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Nature's 'medicine cabinet' fights bee disease: study

SAMAA | - Posted: Feb 18, 2015 | Last Updated: 5 years ago
Posted: Feb 18, 2015 | Last Updated: 5 years ago
Nature's 'medicine cabinet' fights bee disease: study

PARIS: Floral nectar contains a bouquet of natural chemicals that may help fight parasite infection in bumble bees, a study said Wednesday.

The findings throw up clues for helping honey bee colonies battling mysterious but catastrophic decline.

Biologists in New England tested eight nectar compounds on North American bumble bees — Latin name Bombus impatiens — that had been infected in the lab with an intestinal parasite called Crithidia bombi.

Four of the eight were effective against Crithidia, which is spread by bee faeces and lowers winter survival rates and reproductive success.

The most impressive impact came from an alkaloid called anabasine, found in a species of wild tobacco called Nicotiana glauca, which reduced the parasites by 81 percent.

It was followed by thymol (67 percent) found in the common lime tree (Tilia europaea), nicotine (62 percent), also found in tobacco, and catalpol, found in a North American plant called white turtlehead (Chelone glabra), with 61 percent.

“The results suggest that growing plants high in these compounds around farm fields could create a natural 'medicine cabinet' that improves survival of diseased bees and pollination of crops,” Dartmouth College in New Hampshire said in a statement.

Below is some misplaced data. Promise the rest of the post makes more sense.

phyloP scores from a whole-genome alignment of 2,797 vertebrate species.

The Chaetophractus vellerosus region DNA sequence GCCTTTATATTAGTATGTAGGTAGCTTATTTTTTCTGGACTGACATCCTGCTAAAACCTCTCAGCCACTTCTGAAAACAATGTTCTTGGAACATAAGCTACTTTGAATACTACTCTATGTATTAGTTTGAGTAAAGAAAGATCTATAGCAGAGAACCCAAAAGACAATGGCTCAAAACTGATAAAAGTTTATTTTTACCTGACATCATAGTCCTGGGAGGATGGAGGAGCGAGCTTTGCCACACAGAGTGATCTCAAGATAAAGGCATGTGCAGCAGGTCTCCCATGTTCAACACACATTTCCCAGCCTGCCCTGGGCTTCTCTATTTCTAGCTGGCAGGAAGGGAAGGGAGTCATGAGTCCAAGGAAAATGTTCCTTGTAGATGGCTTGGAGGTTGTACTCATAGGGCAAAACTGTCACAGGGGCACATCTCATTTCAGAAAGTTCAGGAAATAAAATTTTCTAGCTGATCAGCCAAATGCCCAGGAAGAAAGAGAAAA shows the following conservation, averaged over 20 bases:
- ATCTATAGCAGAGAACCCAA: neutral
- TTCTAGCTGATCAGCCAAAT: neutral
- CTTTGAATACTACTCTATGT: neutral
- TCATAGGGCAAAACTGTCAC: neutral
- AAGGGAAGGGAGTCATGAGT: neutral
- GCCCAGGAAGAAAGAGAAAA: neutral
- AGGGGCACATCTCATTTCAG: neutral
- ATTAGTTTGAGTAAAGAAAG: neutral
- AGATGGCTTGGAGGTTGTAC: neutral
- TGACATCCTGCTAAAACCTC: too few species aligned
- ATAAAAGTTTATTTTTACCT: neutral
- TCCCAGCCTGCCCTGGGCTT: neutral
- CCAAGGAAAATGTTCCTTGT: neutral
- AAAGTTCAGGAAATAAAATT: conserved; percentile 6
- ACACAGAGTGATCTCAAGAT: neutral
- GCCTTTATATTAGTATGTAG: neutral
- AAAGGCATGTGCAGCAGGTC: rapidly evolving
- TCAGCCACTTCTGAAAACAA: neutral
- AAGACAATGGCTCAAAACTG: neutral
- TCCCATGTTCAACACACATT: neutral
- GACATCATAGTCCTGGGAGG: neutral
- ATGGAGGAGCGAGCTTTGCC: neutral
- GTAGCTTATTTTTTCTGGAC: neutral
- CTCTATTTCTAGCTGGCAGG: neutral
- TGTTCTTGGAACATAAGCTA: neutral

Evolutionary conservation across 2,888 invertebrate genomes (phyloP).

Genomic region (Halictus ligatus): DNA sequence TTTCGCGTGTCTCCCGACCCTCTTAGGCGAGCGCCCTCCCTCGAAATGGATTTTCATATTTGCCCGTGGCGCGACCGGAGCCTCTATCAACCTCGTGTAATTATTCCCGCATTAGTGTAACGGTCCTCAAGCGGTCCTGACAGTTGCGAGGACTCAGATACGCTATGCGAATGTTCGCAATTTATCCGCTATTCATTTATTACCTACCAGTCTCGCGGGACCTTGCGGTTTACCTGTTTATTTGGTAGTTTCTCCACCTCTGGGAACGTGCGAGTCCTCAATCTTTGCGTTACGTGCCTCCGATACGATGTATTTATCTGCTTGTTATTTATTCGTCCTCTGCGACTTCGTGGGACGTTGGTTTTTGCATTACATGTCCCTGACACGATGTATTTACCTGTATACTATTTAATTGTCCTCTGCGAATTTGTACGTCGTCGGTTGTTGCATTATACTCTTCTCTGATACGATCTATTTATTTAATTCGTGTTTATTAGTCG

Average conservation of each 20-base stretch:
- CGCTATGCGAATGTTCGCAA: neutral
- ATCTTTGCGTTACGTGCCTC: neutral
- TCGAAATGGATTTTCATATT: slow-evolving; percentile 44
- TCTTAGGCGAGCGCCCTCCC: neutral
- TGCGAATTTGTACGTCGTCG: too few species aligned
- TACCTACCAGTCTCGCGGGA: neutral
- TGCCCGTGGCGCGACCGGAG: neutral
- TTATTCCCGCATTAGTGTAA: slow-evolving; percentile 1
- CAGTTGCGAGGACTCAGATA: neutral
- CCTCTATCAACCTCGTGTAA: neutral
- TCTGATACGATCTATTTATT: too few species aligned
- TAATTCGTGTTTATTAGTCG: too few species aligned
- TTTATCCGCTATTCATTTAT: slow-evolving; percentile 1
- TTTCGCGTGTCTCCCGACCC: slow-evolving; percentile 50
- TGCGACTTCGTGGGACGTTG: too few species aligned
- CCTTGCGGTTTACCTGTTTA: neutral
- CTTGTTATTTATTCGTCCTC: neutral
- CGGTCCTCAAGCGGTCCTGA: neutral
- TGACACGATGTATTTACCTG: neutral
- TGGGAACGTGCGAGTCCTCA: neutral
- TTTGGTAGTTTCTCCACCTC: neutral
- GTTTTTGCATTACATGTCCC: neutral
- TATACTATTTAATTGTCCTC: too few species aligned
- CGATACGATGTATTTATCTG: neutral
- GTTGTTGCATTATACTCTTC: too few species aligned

Further experiments will show whether the compounds also benefit honey bees, which have been hit in North America and Europe by a phenomenon called colony collapse disorder, said Leif Richardson, who headed the study.

Parasites have been fingered, but insecticides and intensive monoculture, which destroys the bees' habitat, have also been cited as possible causes.

“Bumble bees and honey bees are both in the family Apidae and are relatively closely related, so it is possible that these results will also be found for honey bees,” Richardson told AFP by email.

The chemicals, called secondary metabolites, are also found in plant leaves as a defence against herbivores.

But, in the nectar, they help to attract bees, which in turn pollinate the plant.

One of the anti-Crithidia compounds that was found to be highly effective in bumble bees — thymol — is currently used as an organic control on mites among honey bees.

“The mites are ecto-parasites and not closely related to the parasite we studied, but I find this connection interesting nonetheless,” said Richardson.

An important goal, he said, would be to identify wild flowers that are known to combine pollen and nectar with the precious anti-parasite compounds.

“We do not yet know what plants would figure in such a recommendation and more research is needed.”

According to the Food and Agricultural Organisation (FAO), pollinators contribute to the yield of at least 70 percent of the major food crops for humans.

The economic value of pollination was estimated at 153 billion euros ($174 billion) in 2005.

Bees, mainly bumble bees, account for some 80 percent of pollination by insects, the FAO says.

The study appears in the British scientific journal Proceedings of the Royal Society B. –AFP

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